>> anything the user who starts nsmux can do.
> Yeah, I'm aware of that.
>> Is this OK? Or are you thinking of the possibility that nsmux be
>> started at startup with root priveleges?..
> I think it's better to look at it the other way round: First decide what
> the *desired* behaviour is, and only then consider how to achieve it...
> But that's a completely new discussion, and I'd rather clear up the
> other points first...

I've put another item on my TODO list...

>> > And it is actually not entirely correct: Let's say we use a filter
>> > to skip "b" (and the rest of the stack on top of it). The filter
>> > would traverse the stack through all this shadow machinery, and
>> > would end up with a port to the root node of "a" that is still
>> > proxied by the various shadow nodes. The filter should return a
>> > "clean" node, without any shadowing on top of it; but the shadow
>> > nodes don't know when the filter is done and passes the result to
>> > the client, so they can't put themselfs out of the loop...
>> While this may be a bit of offtopic, I would like to ask you what the
>> issue with correctness is? I can see only the sophisticated shadow
>> machinery in it's complicated action, but everything seems all right
>> about the way it handles information: nothing gets lost.
> Think about what happens when the filter is done, and returns the
> resulting port to the client. It skipped a couple of translators off the
> top -- returning a port to some node in the middle of the stack. The
> effect should be exactly as if someone started at the bottom of the
> translator stack, followed the first couple of retries, but then
> suddenly stopped.
> If there are any static translators present on this node, they could be
> traversed normally in further requests. Dynamic translators however
> should disappear: They exist only to their clients. Once we looked up
> something outside of the nodes they provide -- which we did with the
> filter -- we can't get back from there. We are no longer a client.

Aha, I see. It looks clear now.

> But that's not what happens in the scenario I described. The filter
> never gets a port to the real middle node. What it actually gets is a
> node proxied by all the shadow nodes in the stack. It is proxied by
> them, because the filter would have to see the dynamic translators if it
> continues traversal. But once the filter is done, the client should get
> a real port to the middle node, with no shadow nodes in between. (Of
> course the middle node is still mirrored by a "normal" nsmux proxy node
> if it is a directory, so that further magical lookups are possible; but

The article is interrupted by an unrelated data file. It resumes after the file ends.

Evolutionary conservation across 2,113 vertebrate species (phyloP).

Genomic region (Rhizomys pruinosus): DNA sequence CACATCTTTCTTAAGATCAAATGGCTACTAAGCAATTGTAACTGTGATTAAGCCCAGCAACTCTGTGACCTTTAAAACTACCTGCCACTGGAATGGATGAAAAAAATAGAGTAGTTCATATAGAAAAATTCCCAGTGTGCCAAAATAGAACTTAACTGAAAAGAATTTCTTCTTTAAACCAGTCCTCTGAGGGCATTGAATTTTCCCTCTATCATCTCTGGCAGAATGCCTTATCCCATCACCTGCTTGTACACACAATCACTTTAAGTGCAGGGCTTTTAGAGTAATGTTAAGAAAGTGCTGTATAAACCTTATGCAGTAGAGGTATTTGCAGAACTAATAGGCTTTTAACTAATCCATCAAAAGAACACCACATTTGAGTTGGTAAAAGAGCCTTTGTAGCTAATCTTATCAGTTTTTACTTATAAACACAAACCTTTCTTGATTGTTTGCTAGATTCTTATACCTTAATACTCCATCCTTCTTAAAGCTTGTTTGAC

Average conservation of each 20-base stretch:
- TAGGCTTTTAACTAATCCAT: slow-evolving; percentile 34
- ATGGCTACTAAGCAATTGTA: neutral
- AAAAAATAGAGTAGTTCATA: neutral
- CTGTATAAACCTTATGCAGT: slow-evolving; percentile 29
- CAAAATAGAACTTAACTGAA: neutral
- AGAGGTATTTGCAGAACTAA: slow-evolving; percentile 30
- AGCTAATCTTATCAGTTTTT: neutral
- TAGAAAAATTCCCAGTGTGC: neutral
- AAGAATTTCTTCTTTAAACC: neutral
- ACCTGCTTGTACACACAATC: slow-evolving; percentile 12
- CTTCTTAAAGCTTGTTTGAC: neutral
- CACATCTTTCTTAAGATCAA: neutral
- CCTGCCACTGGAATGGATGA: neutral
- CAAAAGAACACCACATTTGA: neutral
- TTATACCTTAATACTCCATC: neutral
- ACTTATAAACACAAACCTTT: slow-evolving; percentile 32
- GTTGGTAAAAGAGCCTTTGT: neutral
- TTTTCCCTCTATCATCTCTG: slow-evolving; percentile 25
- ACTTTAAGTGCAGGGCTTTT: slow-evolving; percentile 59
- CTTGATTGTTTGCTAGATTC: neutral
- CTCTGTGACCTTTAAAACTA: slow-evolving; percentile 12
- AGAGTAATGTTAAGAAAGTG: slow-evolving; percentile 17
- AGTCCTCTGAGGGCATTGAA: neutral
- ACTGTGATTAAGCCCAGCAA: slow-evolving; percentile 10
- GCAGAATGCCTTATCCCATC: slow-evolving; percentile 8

> the rest of the proxy stack should be gone.)
> Most of the time the still active shadow nodes would do no harm, except
> for killing performance. If another filter is applied through a magic
> lookup, this would attach a new shadow node right at the middle node;
> the traversal would be diverted right there, before ever reaching the
> offending old shadow translators.
> However, if someone does further translator lookups by some other means,
> the whole stack would be visible; and as soon as he arrives at the nodes
> where the old shadows sit, they would cry "here", and happily report the
> dynamic translators which should no longer be visible.
> Admittedly that is a quite specific case. The performance issue is
> probably more relevant in practice.

Yes, I also thought about this... I'm not trying to assess how bad is
that the shadow nodes behave like that in these circumstances... The
only problem I can see now (which might, however, prove critical...)
is that applications that do some exotic port manipulations (like
filters) should be designed specifically to comply with nsmux
standards. Could you please point out other issues?

> Unfortunately I realized now that traversing top to bottom only
> partially solves this problem; we will have to address it explicitely
> after all... [sigh]

Could we possibly define a new RPC (a bit frightening for me,
unfourtunately) to make the shadow nodes yield the real port? That is,
when the client should invoke this RPC on the port it obtains from the
filter, they should get the port directly, not involving shadow nodes?
(I mean, get a proxy node containing a direct reference to the real

>> > It seems that my initial intuition about traversing top to bottom
>> > being simpler/more elegant, now proves to have been merited...
> [...]
>> > Note that unlike what I originally suggested, this probably doesn't
>> > even strictly need a new RPC implemented by all the translators, to
>> > ask for the underlying node directly: As nsmux inserts proxy nodes
>> > at each level of the translator stack, nsmux should always be able
>> > to provide the underlying node, without the help of the actual
>> > translator...
> [...]
>> Yes, this is right, nsmux can do that. However, how do you suggest the
>> top-to-bottom traversal should take place (in terms of RPCs)? Shall we
>> reuse some existing RPCs?..
> Not sure. Any suggestions? :-)

I am somehow inclined to be against reusing the existing RPCs... It
looks a bit evil, especially if we would like some exotic use-cases to
be feasible (like setting nsmux, descending into the mirrored tree and
launching another instance of nsmux on top of a mirrored node or even
in a dynamic translator stack). I'd probably stand for introducing and
additional RPC, although it would require playing with MiG, which I've